The Rokkakudo (Chohoji) temple is said to have been founded by Shotoku Taishi (Prince Regent Shotoku). Successive generations of Ikenobo headmasters have served as head priests of this temple and the site is known as the “birthplace of ikebana.”
Ikenobo: Rokkakudo Temple
According to legend, when Prince Shōtoku was a child on Awaji Island he found a small Chinese chest that had floated ashore. Opening the lid, the prince found a gold image about 5.5 cm long of the Nyoirin Kannon, which he decided to keep as a sacred Buddhist image or amulet. He prayed to the Kannon to bring him success, promising Kannon that he would build Shitenno-ji Temple (in the area of present Osaka) if he was successful.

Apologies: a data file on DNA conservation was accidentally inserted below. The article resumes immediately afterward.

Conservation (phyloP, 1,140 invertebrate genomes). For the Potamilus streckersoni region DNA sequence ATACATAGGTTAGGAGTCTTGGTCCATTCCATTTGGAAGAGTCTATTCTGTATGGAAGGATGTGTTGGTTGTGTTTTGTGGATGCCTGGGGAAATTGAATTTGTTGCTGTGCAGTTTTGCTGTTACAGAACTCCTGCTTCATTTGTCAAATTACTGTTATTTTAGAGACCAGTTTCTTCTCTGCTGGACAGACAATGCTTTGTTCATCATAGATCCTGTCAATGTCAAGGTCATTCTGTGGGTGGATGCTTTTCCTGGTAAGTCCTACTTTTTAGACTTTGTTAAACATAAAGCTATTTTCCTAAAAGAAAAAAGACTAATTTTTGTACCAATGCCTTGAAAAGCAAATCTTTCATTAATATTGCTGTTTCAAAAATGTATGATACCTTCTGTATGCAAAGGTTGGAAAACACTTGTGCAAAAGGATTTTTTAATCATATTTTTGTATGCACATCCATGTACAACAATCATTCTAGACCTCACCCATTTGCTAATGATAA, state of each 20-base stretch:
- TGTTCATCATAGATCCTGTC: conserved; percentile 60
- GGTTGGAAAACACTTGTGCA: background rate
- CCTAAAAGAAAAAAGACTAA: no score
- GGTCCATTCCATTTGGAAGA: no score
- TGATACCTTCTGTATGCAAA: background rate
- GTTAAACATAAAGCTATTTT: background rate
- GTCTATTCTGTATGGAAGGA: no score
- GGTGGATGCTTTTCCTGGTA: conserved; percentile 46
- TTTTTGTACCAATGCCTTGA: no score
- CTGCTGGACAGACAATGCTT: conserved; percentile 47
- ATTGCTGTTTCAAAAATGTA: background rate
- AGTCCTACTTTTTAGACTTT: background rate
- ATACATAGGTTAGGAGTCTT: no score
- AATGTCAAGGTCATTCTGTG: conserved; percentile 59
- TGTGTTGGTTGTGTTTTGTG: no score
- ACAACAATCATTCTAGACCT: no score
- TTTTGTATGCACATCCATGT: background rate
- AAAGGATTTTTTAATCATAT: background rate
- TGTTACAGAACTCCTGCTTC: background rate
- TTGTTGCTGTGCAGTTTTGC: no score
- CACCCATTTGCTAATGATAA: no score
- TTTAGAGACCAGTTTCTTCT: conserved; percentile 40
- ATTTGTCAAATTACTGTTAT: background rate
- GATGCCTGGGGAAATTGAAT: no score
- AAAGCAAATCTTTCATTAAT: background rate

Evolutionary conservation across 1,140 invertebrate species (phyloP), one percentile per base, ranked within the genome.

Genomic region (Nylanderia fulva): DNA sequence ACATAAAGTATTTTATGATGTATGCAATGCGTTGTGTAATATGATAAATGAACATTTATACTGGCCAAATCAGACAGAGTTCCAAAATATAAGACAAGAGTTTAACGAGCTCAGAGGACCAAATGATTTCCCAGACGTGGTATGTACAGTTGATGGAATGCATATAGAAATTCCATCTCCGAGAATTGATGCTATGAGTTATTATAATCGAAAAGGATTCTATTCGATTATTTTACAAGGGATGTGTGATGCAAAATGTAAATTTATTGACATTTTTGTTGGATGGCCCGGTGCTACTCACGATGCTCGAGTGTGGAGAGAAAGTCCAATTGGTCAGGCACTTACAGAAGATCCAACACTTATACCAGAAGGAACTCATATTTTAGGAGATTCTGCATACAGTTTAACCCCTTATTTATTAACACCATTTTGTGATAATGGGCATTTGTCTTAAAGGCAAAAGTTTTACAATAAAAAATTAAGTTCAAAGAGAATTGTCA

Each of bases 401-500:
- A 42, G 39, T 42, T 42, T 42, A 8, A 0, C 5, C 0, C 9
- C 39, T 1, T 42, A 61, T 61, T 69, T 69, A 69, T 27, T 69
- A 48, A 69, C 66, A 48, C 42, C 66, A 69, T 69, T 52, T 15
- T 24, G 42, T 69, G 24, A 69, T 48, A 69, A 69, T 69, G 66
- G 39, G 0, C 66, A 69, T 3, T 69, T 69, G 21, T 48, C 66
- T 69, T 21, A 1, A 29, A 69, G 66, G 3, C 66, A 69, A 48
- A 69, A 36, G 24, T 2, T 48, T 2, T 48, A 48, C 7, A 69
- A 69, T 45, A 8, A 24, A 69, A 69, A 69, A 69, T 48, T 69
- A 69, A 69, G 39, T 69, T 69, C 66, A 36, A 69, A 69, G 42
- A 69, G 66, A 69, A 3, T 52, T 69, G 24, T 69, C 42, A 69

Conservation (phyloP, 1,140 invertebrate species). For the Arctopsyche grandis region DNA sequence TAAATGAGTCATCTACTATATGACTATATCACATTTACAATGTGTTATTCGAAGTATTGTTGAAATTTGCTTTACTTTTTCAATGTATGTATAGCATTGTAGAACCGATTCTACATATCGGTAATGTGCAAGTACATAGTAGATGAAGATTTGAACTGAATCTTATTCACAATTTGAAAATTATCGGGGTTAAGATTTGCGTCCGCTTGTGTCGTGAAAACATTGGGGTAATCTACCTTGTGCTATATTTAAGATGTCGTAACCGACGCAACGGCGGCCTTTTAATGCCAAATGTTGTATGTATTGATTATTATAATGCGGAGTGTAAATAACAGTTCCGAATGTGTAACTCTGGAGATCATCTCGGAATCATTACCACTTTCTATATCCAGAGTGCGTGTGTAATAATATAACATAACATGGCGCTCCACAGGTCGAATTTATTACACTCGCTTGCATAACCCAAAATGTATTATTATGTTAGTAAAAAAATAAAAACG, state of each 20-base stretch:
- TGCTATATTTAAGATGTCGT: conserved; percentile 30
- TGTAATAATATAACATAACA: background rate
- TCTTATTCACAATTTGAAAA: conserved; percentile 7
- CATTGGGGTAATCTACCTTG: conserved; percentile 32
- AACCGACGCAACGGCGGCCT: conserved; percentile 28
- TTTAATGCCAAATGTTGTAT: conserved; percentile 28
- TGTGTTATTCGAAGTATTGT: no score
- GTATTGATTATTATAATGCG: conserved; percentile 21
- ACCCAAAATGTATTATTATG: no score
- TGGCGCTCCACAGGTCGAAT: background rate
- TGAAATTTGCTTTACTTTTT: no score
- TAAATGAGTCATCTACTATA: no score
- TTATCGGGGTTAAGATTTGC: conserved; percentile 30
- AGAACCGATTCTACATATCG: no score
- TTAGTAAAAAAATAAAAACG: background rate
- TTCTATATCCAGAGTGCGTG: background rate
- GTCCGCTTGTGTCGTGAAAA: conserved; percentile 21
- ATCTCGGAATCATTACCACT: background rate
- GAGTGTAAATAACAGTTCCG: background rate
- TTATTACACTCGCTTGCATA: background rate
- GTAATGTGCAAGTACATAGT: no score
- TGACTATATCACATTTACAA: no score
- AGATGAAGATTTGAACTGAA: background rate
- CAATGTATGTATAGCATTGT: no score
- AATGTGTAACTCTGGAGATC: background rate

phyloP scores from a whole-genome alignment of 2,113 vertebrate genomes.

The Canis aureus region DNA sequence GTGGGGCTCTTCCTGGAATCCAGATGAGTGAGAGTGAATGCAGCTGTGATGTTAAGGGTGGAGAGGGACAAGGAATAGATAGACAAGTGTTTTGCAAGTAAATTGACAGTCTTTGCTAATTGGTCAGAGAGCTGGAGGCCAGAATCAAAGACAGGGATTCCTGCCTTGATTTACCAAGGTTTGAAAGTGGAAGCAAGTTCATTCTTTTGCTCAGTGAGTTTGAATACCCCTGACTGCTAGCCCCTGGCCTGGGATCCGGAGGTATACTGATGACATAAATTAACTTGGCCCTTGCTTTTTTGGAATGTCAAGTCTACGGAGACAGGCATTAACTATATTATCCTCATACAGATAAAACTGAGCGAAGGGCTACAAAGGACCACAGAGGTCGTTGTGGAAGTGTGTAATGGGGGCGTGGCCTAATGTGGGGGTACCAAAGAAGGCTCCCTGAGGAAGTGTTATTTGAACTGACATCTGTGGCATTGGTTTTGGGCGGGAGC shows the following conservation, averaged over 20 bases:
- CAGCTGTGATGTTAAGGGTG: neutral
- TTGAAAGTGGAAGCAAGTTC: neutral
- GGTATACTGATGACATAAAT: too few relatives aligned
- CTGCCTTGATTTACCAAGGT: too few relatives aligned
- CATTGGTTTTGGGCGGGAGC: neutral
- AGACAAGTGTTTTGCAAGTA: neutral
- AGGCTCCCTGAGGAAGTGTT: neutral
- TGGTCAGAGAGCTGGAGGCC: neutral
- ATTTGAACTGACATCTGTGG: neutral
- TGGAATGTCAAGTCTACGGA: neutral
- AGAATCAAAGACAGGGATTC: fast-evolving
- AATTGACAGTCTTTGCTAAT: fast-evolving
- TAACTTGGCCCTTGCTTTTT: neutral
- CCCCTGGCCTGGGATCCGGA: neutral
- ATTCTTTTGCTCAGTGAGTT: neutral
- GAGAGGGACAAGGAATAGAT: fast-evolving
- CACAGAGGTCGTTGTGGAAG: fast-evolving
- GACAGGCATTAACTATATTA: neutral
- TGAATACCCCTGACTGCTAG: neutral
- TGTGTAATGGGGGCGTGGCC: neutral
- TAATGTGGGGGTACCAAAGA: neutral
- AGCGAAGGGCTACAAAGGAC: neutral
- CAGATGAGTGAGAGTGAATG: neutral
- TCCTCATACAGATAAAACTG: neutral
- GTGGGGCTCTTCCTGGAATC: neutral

In 587, Prince Shotoku decided to build the great temple of Shitennoj-i in Osaka. Searching for building materials, the prince journeyed out from Osaka. It was a hot day and the prince stopped by a pond to cool down. He took off his clothes and his precious amulet in order to bathe in the pond. He placed his clothes and the Nyoirin Kannon on a nearby tree. After his swim, he went to put on his clothes and put the Nyoirin Kannon back in his pocket. Suddenly the Kannon became too heavy to pick up and the prince was unable to continue. So the prince decided to spend the night there and await the morning.
During the night he dreamed that Nyoirin Kannon appeared to him saying, “With this amulet I have given you, I have protected many generations but now I wish to remain in this place. You must build a six sided temple and enshrine me within this temple. Many people will come here and be healed.” So Prince Shotoku built the temple and enshrined Nyoirin Kannon within it.